Book Review: “Putting Humans First”

While animal rights is still chic among Hollywood celebrities and certain academic circles, to Tibor Machan in his book Putting Humans First: Why We Are Nature’s Favorite the idea that animals as on par with and deserving the same rights as humans as ridiculous. Only beings capable of deliberation and choice (i.e. reason) deserve rights, he says, since rights involve a sphere of influence where someone has freedom to act.

The most fundamental objection to the notion that animals have rights is that only human beings have the requisite moral nature for ascribing to them basic rights. However closely humans and lower animals resemble each other, human beings alone possess the capacity for free choice and the responsibility to act ethically. (page 10).

The book is the result of a culmination of essays Machan did over the years while working as a philosophy professor at Chapman University in Orange County, California. While it is written in a personal and at times pugnacious style, ultimately, Putting Humans First at times is like an open letter to environmentalists attempting to convince them that their stance on animal rights is foolish. In the first chapter, Machan establishes the doctrine of natural rights and how it applies in instances of times when humans are attacked by animals. One example Machan uses is a news item at the time of writing his book of a shark biting off a boys’s arm and that there are many animal rights proponents (not all) who strongly disagree that a park ranger had the right to defend the boy over the shark’s life. He also give an overview of animal rights philosophy and points out the contradictory logic of authors like Peter Singer.

In the book’s second chapter, Machan makes the case for speciesism which elevates humans above all other beings, respectfully. He draws the distinction between how humans value life and in nature and the importance of being human while contrasting animal rights philosopher Bernard Rollin and contrasting it with Darwinian evolutionary theory. The weakest part of Putting Humans First is Tibor Machan’s attempt in chapter 3 to make A Sound Environmentalism. He attempts to improve the philosophy making a libertarian case for property rights. He tries demonstrate how it leads to cleaner water and air contrasting private property ownership with communal ownership of the means of production and how communal ownership makes things worse off.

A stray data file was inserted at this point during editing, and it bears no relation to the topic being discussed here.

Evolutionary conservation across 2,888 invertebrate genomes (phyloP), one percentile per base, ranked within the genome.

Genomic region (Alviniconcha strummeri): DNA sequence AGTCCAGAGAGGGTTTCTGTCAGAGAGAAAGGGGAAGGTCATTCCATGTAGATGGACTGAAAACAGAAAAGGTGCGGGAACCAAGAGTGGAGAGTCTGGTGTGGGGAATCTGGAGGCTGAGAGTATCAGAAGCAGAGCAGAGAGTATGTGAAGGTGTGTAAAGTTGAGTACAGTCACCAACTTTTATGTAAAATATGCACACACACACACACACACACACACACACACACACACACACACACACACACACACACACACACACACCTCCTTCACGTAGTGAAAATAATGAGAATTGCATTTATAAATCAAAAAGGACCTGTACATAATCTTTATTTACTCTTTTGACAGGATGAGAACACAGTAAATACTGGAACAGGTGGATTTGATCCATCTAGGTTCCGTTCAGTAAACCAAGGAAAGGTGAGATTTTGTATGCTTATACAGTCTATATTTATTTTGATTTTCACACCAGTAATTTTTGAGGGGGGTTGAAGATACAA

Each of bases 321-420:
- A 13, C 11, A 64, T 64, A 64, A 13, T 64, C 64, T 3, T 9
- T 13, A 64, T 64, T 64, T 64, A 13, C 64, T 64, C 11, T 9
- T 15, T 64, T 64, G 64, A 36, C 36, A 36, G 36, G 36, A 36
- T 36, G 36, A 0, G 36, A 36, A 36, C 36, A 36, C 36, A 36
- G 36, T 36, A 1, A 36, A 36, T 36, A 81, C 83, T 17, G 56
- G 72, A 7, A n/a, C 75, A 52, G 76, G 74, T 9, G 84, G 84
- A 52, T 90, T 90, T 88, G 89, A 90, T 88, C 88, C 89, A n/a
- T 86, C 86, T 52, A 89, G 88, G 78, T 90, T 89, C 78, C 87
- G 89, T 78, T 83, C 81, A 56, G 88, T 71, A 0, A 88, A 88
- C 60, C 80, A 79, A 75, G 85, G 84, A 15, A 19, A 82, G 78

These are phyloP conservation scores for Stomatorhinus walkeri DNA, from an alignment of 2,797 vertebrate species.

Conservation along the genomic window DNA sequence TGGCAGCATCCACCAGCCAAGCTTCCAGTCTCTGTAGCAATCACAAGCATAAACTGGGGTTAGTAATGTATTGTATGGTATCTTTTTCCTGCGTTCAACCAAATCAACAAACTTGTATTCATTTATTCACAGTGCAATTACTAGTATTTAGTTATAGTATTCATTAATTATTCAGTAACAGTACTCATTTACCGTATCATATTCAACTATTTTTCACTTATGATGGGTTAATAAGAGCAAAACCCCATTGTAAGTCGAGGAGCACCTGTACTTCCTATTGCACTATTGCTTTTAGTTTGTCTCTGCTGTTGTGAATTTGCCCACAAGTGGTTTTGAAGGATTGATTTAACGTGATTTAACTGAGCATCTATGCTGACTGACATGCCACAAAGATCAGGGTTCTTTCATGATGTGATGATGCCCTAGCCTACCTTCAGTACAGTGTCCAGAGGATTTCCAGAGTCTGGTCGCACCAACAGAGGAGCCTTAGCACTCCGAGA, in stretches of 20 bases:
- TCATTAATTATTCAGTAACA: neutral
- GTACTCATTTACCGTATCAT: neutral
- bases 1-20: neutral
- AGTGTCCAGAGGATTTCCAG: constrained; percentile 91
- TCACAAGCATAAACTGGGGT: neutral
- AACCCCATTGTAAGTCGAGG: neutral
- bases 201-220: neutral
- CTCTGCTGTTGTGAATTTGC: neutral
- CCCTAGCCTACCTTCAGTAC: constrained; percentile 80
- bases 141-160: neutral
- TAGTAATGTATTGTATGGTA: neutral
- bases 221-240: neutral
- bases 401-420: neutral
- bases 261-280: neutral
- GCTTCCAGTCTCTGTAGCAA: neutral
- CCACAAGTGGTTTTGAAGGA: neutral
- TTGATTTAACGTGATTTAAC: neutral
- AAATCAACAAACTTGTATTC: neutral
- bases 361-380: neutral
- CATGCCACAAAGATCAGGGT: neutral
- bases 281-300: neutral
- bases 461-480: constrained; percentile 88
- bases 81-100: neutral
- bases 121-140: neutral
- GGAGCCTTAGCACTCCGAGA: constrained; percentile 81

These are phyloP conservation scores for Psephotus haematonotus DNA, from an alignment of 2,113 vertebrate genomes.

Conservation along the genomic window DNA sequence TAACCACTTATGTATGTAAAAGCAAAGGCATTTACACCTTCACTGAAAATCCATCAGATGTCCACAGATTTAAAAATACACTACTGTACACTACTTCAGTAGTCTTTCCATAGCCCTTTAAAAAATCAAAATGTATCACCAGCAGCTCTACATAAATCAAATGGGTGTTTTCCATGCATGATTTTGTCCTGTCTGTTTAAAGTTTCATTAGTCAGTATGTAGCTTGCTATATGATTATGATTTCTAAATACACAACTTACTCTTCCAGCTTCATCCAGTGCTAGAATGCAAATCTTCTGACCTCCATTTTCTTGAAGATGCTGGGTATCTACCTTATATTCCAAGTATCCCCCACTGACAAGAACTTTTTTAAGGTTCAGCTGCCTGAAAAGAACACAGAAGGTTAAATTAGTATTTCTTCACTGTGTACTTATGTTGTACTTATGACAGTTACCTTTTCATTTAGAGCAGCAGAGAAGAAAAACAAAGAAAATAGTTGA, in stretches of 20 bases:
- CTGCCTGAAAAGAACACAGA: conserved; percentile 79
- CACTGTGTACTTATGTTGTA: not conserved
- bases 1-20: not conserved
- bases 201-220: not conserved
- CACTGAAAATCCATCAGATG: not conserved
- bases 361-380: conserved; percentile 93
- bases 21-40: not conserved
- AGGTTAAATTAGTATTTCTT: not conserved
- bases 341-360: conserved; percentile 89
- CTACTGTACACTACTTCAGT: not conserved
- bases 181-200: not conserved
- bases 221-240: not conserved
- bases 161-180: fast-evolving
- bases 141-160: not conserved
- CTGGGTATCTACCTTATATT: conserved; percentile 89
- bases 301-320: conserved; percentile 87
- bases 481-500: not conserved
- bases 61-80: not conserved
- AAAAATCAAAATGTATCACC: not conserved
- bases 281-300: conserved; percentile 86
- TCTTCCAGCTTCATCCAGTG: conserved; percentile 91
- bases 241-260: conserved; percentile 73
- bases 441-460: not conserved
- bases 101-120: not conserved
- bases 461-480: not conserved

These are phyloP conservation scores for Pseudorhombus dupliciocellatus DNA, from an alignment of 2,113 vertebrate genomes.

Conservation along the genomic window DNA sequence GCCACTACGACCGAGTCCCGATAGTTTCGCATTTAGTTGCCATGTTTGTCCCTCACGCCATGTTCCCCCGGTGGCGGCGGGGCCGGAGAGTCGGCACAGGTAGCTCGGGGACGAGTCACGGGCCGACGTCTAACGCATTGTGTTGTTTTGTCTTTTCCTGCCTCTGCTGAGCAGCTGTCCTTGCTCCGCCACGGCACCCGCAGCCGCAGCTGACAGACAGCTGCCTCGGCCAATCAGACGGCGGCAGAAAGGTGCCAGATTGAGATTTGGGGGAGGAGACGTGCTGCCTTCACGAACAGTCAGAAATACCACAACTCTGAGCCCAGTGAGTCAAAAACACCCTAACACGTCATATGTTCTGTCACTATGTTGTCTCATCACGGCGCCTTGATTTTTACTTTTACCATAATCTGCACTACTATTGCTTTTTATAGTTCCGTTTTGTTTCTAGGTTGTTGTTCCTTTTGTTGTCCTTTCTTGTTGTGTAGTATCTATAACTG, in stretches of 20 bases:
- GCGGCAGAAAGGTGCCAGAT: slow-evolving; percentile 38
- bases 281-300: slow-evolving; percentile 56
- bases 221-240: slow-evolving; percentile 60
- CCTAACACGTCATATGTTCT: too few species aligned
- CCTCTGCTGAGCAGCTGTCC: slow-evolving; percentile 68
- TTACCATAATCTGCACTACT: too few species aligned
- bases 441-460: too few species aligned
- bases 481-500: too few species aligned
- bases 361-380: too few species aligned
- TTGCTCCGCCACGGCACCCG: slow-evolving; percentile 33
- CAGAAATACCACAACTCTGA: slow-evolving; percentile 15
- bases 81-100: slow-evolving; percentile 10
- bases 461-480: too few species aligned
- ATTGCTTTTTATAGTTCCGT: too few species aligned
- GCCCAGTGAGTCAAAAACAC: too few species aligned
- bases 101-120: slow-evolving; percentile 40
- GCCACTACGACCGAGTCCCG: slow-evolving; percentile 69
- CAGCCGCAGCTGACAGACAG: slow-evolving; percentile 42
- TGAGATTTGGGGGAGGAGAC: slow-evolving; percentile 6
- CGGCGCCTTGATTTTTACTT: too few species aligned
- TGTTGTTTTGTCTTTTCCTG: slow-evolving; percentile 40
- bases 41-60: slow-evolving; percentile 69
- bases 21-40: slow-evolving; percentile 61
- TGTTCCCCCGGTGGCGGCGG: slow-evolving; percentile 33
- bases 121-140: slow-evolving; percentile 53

He ends his book with his forth chapter making the case to put humans first. Describing that not all humans value themselves and how having reverence for something (like an animal actually) over human existence demeans life overall. He then goes into why life is good for humans and makes the case for optimism overall despite environmentalist doomsayers. My only objection to Dr. Machan’s book is his attempt to improve environmentalism. The movement based on the philosophy is based on is completely anti-life as indicated by PETA’s hostility to using animals in laboratory medical testing. Rather than attempting to improve a morally bankrupt philosophy, it would have been better for Machan to defend capitalism or, at the very least, defend property rights over environmentalism.

None the less, despite the obvious flaw of trying to improve environmentalism, Putting Humans First is a good attempt to give philosophical answers to proponents of animal rights. The book demonstrates Dr. Machan’s breadth of knowledge on the philosophical underpinnings of animal rights and he does a decent job of pointing out the errors while making the case that humans are nature’s favored species. I doubt it will change the minds of environmentalists despite it being a de-facto open letter to them. However, for people looking for a book that makes counter arguments to people like Peter Singer and potentially arm themselves with philosophical or practical arguments other than what is on this website or written by Dr. Edwin Locke, this book will satisfy.